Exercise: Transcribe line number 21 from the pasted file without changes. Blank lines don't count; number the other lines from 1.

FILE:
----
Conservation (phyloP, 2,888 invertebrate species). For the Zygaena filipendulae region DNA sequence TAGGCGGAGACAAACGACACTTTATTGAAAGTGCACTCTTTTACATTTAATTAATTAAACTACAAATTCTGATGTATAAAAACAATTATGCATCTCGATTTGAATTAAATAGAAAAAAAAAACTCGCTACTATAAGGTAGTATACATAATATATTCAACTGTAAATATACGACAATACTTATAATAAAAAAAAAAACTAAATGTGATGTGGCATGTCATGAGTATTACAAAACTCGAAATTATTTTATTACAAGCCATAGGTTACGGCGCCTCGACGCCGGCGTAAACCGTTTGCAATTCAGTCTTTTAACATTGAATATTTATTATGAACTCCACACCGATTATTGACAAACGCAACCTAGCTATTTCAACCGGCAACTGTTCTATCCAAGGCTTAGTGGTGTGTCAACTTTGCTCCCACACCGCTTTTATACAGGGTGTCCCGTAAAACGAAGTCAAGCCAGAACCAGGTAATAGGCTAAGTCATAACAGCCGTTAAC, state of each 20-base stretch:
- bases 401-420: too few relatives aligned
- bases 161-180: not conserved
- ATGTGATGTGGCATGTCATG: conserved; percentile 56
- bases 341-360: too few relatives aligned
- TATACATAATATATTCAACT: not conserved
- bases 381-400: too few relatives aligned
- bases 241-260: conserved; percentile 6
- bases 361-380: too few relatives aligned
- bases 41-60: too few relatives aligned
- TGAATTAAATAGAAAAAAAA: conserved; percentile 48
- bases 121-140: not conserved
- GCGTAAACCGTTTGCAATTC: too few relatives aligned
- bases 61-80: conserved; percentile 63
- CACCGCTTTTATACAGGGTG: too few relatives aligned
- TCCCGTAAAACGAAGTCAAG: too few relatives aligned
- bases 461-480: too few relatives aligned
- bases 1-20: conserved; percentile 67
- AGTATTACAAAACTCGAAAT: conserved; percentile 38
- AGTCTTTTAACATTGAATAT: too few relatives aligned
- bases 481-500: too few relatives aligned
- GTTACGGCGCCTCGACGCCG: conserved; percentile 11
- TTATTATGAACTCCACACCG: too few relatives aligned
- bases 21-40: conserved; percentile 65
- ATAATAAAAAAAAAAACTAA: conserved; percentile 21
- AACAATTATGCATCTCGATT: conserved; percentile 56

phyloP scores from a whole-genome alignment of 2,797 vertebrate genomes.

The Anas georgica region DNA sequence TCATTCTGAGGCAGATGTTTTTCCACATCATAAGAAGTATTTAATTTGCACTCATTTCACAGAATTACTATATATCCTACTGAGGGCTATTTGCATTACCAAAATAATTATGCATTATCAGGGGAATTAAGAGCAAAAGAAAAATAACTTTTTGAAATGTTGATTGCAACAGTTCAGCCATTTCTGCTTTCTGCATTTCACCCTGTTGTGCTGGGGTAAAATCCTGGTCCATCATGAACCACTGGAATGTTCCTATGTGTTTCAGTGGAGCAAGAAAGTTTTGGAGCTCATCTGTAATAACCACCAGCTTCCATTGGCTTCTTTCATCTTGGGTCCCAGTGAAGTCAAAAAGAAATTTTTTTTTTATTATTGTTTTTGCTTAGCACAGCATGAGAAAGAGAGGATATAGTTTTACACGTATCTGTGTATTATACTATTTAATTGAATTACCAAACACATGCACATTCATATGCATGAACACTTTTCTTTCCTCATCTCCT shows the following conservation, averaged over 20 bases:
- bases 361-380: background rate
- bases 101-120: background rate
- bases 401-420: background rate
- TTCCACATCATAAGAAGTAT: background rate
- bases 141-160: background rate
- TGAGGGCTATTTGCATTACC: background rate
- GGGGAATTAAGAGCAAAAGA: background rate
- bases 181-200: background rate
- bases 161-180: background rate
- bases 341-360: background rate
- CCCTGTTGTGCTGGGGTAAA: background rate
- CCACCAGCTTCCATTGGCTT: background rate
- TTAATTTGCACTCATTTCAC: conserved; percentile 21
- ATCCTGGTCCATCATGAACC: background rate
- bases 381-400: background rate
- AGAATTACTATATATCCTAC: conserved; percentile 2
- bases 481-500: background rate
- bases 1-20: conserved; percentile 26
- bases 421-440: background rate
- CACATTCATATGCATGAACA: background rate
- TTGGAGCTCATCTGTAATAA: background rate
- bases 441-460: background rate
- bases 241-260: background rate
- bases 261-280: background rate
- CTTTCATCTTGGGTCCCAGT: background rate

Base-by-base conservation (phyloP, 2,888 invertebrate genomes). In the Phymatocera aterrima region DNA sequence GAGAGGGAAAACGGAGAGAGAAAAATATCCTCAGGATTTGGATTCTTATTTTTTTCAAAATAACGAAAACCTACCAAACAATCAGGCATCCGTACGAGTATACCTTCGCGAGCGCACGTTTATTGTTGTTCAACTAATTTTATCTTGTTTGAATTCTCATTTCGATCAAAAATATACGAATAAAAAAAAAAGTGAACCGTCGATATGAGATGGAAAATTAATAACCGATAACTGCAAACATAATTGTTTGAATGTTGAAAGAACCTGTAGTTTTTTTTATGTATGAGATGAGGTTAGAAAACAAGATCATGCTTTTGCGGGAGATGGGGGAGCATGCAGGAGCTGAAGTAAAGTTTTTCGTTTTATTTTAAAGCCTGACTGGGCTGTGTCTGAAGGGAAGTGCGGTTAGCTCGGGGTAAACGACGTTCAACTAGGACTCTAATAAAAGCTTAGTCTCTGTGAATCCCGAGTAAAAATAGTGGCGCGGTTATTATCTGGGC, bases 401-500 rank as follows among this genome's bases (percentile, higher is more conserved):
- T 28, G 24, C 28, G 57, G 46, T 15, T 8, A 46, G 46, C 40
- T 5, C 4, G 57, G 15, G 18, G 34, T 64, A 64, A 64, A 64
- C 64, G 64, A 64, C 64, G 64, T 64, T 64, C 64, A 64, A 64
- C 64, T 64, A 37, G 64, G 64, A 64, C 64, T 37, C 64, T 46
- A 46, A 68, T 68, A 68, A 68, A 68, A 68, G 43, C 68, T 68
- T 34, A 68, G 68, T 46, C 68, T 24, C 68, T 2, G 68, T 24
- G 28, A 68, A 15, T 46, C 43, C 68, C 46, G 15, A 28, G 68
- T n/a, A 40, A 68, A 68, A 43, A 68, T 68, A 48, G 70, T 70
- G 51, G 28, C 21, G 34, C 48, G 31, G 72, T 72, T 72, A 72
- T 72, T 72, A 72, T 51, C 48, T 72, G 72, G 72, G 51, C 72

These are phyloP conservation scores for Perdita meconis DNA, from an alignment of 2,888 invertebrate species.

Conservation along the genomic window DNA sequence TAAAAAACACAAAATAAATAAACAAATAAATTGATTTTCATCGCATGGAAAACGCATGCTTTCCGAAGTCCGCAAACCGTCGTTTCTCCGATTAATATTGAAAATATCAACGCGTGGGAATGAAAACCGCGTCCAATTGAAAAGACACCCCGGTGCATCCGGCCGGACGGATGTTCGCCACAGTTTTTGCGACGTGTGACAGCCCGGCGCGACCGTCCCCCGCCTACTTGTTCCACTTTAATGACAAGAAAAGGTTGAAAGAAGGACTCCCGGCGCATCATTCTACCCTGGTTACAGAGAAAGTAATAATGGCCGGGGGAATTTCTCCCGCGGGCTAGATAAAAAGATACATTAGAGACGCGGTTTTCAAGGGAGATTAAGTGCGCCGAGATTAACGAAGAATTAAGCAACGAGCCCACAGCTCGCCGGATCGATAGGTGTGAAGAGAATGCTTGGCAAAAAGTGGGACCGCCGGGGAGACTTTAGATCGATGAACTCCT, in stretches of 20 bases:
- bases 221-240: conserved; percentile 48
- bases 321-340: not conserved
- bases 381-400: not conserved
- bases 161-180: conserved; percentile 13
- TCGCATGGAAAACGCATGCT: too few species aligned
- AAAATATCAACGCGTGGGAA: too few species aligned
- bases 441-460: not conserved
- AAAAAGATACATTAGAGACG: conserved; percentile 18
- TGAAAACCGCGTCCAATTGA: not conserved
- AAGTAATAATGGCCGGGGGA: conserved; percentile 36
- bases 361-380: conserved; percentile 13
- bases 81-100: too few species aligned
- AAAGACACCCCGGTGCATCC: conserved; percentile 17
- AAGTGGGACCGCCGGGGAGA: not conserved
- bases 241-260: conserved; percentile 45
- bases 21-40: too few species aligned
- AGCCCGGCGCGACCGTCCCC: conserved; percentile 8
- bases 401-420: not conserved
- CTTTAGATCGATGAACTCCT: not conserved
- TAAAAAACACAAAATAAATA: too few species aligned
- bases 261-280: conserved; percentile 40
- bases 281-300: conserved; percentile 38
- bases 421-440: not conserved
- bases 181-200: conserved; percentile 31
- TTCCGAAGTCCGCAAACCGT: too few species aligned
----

- bases 481-500: too few relatives aligned